The following is an installment of my column in the Loch a’ Tuath News – Litir Dhachaigh.
This is one of the many photos I took on my recent summer holiday. It’s certainly not the most interesting snap that I’ve ever taken. It’s especially dull when I tell you there are no stunning vistas or azure seas to be seen if I’d shifted my lens just a fraction. It gets even less exciting when I tell you that I’m actually standing in a car park.
When you choose to visit a place like Berlin, you know there are certain things you can expect. Places of interest at every corner, statutes, buildings and monuments with their own significance and rich legacies. What I didn’t expect was the wash of emotions that accompanied being confronted with the reality of this city’s history, especially considering how entwined it is with our own island story.
My brief stop at the site of Hitler’s bunker came as part of a city-wide walking tour. I listened to our guide describe how the German people struggled to agree on what to do with the site around the bunker after World War Two. They did not want to create a place that could later become a shrine for those who still chose to subscribe to Hitler’s twisted beliefs. This is why it is now a car park and why the only hint to it’s historical significance is a small information board. Standing beneath a tree, feeling grateful for a moment of shade from the midday sun, I thought of every islander, every fisherman, crofter and student who was ripped from a quiet life of peace and shipped to the front lines as a result of what was essentially one man’s crazed ideology. I thought of the families who were torn apart and fractured for reasons that weren’t always clear to them. I thought of how my fellow Hebridean companion and I could travel so freely and see the world at our own pace, whereas many our age would have experienced their first taste of foreign life in the context of the bloody battles of war. It all came down to the man who met his self-inflicted end in the bowels of his beloved city, in a room below my feet.
This was not the last strange stop of our trip. Later we visited an exhibition in a building named the Topography of Terror. This detailed some of the Nazi’s actions throughout WW2 and is built on the site where the notorious SS (Nazi Secret State Police) and Gestapo Headquarters once stood. The question of why someone would choose to visit such a site in the first place is not an unfair one. The answer I would give is best iterated by our tour guide who, when questioned about the nearby concentration camp of Sachsenhausen, answered “this is our past. We need to learn from it but we almost must try and move on”. These were not words to undermine the reality that was the horror of WW2 but served as a reminder that, as with all aspects of history, we need to confront what happened and remember how these situations arose. I was reminded that her words were almost identical to those of the philosopher George Satyanana: “Those who cannot remember the past are condemned to repeat it”. I recall my first encounter with these words – as an inscription on a wall in the Auschwitz-Birkenau Concentration Camp.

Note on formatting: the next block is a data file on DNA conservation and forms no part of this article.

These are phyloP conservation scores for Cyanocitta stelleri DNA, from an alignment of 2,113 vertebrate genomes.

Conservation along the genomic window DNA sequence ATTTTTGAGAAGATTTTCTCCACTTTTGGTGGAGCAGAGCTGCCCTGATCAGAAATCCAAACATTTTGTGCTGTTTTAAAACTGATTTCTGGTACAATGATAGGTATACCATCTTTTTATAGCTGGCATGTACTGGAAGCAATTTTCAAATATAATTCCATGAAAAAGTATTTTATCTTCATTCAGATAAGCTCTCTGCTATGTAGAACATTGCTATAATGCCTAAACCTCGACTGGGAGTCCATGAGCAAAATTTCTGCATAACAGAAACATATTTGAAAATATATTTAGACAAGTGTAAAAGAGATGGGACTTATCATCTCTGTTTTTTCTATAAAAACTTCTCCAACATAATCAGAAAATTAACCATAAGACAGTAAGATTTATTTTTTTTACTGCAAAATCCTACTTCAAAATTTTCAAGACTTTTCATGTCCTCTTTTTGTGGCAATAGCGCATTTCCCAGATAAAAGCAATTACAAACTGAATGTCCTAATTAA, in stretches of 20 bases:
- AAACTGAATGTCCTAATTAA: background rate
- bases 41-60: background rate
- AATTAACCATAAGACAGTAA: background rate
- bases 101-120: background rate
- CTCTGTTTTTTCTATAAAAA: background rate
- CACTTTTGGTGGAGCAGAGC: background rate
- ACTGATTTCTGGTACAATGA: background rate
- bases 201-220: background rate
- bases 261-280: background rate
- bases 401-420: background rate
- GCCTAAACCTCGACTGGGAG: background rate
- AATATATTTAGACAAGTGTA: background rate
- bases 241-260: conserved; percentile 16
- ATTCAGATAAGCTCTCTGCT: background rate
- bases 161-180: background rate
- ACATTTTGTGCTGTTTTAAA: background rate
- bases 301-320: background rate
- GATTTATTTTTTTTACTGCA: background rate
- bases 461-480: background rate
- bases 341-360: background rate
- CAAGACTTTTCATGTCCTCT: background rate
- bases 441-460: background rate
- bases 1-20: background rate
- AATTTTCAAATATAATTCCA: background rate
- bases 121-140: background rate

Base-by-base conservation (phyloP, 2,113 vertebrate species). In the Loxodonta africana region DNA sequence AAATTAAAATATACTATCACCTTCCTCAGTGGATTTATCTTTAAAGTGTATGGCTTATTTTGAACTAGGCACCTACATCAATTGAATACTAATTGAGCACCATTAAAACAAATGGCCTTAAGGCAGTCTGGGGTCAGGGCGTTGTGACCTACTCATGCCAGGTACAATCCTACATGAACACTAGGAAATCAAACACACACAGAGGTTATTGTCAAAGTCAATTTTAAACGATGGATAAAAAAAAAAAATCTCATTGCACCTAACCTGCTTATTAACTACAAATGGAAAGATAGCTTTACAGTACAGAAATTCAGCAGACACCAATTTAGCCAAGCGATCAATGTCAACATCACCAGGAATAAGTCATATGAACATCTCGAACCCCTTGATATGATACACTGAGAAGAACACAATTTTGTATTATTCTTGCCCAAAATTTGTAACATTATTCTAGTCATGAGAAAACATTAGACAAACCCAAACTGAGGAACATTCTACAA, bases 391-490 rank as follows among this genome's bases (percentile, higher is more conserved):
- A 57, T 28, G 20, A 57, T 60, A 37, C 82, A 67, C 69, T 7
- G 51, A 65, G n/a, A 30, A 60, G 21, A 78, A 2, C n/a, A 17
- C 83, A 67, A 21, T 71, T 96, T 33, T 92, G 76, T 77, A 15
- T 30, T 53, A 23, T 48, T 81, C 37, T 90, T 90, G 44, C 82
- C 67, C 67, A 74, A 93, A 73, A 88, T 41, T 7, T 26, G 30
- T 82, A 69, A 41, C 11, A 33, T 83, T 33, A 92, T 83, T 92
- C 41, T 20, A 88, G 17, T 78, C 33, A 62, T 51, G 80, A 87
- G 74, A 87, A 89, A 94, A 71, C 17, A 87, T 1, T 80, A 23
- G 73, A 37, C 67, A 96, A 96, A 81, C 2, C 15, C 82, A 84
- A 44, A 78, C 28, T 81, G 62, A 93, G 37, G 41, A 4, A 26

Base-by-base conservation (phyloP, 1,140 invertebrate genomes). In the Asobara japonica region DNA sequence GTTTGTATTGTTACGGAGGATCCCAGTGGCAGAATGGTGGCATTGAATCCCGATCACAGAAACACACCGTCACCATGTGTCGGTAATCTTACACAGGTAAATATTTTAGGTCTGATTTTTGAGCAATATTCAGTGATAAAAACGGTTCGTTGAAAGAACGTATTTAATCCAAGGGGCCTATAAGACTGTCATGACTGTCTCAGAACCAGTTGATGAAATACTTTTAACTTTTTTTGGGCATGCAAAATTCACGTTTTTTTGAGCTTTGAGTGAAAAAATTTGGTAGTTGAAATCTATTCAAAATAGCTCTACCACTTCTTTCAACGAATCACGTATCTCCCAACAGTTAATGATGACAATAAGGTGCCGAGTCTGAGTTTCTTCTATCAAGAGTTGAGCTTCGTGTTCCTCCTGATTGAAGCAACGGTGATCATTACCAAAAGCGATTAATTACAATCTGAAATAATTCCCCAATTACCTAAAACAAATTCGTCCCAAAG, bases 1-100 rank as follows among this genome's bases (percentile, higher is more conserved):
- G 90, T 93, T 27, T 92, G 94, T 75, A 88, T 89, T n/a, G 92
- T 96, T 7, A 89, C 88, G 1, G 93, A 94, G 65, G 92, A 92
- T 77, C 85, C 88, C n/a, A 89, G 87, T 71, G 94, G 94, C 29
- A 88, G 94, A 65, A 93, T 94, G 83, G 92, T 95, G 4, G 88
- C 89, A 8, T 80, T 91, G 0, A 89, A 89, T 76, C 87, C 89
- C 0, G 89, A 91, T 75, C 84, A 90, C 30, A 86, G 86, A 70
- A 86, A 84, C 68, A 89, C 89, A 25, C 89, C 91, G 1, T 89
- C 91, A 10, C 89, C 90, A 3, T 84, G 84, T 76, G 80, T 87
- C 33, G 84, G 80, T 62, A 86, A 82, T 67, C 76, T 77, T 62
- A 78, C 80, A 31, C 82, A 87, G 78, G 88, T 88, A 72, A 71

Later that evening, as we found respite by the River Spree, I asked my friend what those who fought against the Nazi’s might have thought if they could have looked ahead and seen us that day: standing above the site of their enemy’s safe haven. We also wondered what Hitler would have thought of our multi-nationality, multi-faith tour group walking freely and happily around the city he once envisioned as the centre of his new Aryan world empire. We could have forgiven ourselves for feeling somewhat pensive having spent a day following the path of such a dark period of European history. But to stand in those spots, and watch people pass us by whilst enjoying the sunshine, laughing, talking and going about their business freely brought a comfort that evil will never prevail when there are forces of good to stand in its way. We agreed that not only did our forefathers’ sacrifices manage to quash a fascist; the ripples of their hard won victory continue to expand and are still felt today.